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JSP and Beyond

a pragmatic primer on building web-based solutions with Java technologies


Accessing a Bean

Beans can be accessed in a variety of ways. Once again, the beauty of using a bean is that an HTML developer can actually call a bean into their JSP page without having to know how to code Java, and yet can still access the rich functionality provided by the JSP. To provide this level of abstraction, JavaBeans have three ways in which you can interact with them through JSP which are outlined below through the use of XML tags.

1. In order to use a JavaBean it must be instantiated on the JSP page. This is done using the following code block:

<jsp:useBean id=”mynewbean” class=”com.yourclassname” scope=”request”>

Using this line of code, the container is smart enough to see if the object already exists and if not creates a new one with the attributes provided.

2. Setting a value for a bean is done through the setProperty action. Whatever code exists within the method for this attribute will execute upon this set.

<jsp:setProperty name=”newsfeed” property=”topic” value=”weather”/>

3. Getting content from a bean. Whatever code exists within the method for this attribute will execute upon this set.

<jsp:useBean id=”calendar” scope=”page” class=”com.mycompany.Calendar” />
<h2>
Calendar of <jsp:getProperty name=”calendar” property=”username” />
</h2>

Beans can also be accessed through scriptlets, just as though you were directly using a method from a class. It is not a good practice to return HTML markup from a bean. If development of tabled structures for lists or other presentation of collections is needed, it is best practice to return a collection or record set from the bean and deal with displaying the contents through the use of additional scriptlet markup or JSTL. The example below outlines one such approach.

<%@ page contentType=”text/html” %>
<%@ taglib prefix=”c” uri=”http://java.sun.com/jstl/core_rt” %>

<%
// Popultate an array with the values from our bean for the customer listing
java.util.ArrayList alCustomers = JSPBeyond.CustomerBean.GetCustomerRecords();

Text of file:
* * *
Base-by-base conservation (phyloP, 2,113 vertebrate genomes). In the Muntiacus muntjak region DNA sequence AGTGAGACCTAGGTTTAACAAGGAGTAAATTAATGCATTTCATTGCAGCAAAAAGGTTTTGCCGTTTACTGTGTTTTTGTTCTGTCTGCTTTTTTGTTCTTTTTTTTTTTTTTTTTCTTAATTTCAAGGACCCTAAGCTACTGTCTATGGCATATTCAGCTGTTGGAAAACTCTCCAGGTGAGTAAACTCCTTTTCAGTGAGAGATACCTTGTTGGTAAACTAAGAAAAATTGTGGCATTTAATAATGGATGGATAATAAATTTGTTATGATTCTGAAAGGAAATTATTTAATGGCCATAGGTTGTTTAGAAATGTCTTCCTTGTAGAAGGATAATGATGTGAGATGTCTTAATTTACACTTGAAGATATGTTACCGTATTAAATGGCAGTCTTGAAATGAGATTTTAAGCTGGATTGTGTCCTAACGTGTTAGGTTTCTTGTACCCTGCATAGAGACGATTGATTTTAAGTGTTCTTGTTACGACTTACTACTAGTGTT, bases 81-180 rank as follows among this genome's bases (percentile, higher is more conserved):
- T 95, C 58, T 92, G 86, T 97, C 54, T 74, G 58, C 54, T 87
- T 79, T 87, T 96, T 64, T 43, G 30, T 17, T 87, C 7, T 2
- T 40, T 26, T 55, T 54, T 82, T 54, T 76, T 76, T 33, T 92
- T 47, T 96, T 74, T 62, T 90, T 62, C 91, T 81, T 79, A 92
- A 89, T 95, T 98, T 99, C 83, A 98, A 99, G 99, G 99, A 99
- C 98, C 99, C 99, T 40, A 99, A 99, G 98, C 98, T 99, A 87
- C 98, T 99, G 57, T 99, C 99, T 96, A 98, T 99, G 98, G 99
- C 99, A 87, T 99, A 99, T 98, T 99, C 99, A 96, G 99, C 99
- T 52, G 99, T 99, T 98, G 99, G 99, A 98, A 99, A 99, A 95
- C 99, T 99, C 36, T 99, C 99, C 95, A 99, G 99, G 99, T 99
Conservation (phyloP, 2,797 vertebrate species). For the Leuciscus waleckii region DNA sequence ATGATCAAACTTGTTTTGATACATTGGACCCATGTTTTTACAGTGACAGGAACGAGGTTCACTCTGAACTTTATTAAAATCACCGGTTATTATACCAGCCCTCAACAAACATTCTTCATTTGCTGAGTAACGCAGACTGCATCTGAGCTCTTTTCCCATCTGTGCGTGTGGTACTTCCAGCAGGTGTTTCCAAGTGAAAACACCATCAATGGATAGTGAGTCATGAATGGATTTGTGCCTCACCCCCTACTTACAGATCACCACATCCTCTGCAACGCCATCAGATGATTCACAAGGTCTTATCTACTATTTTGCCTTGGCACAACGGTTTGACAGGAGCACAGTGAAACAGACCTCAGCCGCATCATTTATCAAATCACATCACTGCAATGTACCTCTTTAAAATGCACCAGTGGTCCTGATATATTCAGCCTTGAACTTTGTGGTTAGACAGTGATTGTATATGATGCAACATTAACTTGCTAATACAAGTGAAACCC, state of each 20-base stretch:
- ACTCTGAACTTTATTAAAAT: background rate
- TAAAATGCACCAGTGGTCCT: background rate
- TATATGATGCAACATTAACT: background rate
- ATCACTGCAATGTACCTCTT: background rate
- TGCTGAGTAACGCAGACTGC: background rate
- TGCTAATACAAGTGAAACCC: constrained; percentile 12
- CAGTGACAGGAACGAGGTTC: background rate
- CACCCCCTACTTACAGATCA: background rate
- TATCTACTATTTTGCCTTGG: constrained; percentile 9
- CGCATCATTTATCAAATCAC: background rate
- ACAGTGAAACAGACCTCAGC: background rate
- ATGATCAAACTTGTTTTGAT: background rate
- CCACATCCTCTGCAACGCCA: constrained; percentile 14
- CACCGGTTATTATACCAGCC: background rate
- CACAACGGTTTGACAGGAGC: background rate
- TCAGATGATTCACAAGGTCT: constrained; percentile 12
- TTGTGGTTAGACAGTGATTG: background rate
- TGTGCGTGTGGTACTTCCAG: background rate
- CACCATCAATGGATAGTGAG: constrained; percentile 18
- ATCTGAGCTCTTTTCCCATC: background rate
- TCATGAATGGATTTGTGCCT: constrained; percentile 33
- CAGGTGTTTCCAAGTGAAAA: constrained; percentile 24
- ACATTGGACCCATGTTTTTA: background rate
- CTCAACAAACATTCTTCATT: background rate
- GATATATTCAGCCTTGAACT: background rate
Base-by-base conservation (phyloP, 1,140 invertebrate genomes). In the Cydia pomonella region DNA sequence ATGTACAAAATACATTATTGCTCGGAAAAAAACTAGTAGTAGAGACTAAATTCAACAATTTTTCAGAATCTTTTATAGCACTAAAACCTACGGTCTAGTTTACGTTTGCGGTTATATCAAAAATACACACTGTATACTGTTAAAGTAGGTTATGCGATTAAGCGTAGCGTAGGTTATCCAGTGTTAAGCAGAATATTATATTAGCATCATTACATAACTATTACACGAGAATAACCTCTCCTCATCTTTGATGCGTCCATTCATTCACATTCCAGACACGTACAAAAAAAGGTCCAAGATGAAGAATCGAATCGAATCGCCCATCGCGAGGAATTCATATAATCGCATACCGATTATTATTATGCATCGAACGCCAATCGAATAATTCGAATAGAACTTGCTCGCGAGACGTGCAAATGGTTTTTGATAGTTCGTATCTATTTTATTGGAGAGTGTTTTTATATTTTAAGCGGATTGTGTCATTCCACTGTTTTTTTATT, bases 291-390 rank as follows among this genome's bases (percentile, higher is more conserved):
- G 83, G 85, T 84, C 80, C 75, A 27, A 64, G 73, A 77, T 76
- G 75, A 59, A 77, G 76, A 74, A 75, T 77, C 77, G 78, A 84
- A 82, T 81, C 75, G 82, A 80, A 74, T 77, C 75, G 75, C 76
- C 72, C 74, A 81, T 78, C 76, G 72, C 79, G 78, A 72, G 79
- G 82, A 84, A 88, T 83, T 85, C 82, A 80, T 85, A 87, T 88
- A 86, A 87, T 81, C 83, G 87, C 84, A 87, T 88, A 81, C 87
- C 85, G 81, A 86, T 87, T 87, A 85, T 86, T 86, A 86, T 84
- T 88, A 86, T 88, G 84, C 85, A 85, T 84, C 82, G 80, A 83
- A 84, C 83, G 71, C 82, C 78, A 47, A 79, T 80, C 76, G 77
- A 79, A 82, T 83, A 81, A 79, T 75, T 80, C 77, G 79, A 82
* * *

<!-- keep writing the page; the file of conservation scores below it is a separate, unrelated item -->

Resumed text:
// Set the “CustomerListing” attribute so it can hold the array for access later within this page
request.setAttribute(”CustomerListing”, alCustomers);
%>

<html>
<head>
<title>JSP and Beyond - Customer List - Bean Example</title>
</head>
<body>

<h1>Customer List - Bean and JSTL Example</h1>

<table width=”100%” border=”1″>
<tr>
<td colspan=”4″>Customer</td>
</tr>

<%– Start a loop through the results from the SQL query and mix it with HTML –%>
<c:forEach var=”row” items=”${CustomerListing}”>
<tr>
<%– Notice how with each “row” object we can access the column name by specifying it after the “row” object –%>
<td><a href=”CustomerList-Bean.jsp?shownotes=<c:out value=”${row.customerID}”/>”>show notes</a> <c:out value=”${row.customerName}”/></td>
<td><a href=”CustomerEdit-Bean.jsp?CustomerID=<c:out value=”${row.customerID}”/>”>edit</a></td>
<td><a href=”NoteAdd-Bean.jsp?CustomerID=<c:out value=”${row.customerID}”/>”>add note</a></td>
<td><a href=”CustomerDelete-Bean.jsp?CustomerID=<c:out value=”${row.customerID}”/>”>delete</a></td>
</tr>
</c:forEach>
</table>
</body>
</html>

Please note that the following code would generally exist in a Servlet and then be sent to the JSP if you were using an MVC framework, by using the request.setAttribute code as shown below.

// Popultate an array with the values from our bean for the customer listing
java.util.ArrayList alCustomers = JSPBeyond.CustomerBean.GetCustomerRecords();

// Set the “CustomerListing” attribute so it can hold the array for access later within this page
request.setAttribute(”CustomerListing”, alCustomers);

The code would remain the same as the one in our scriptlet. This approach is detailed toward the end of the book.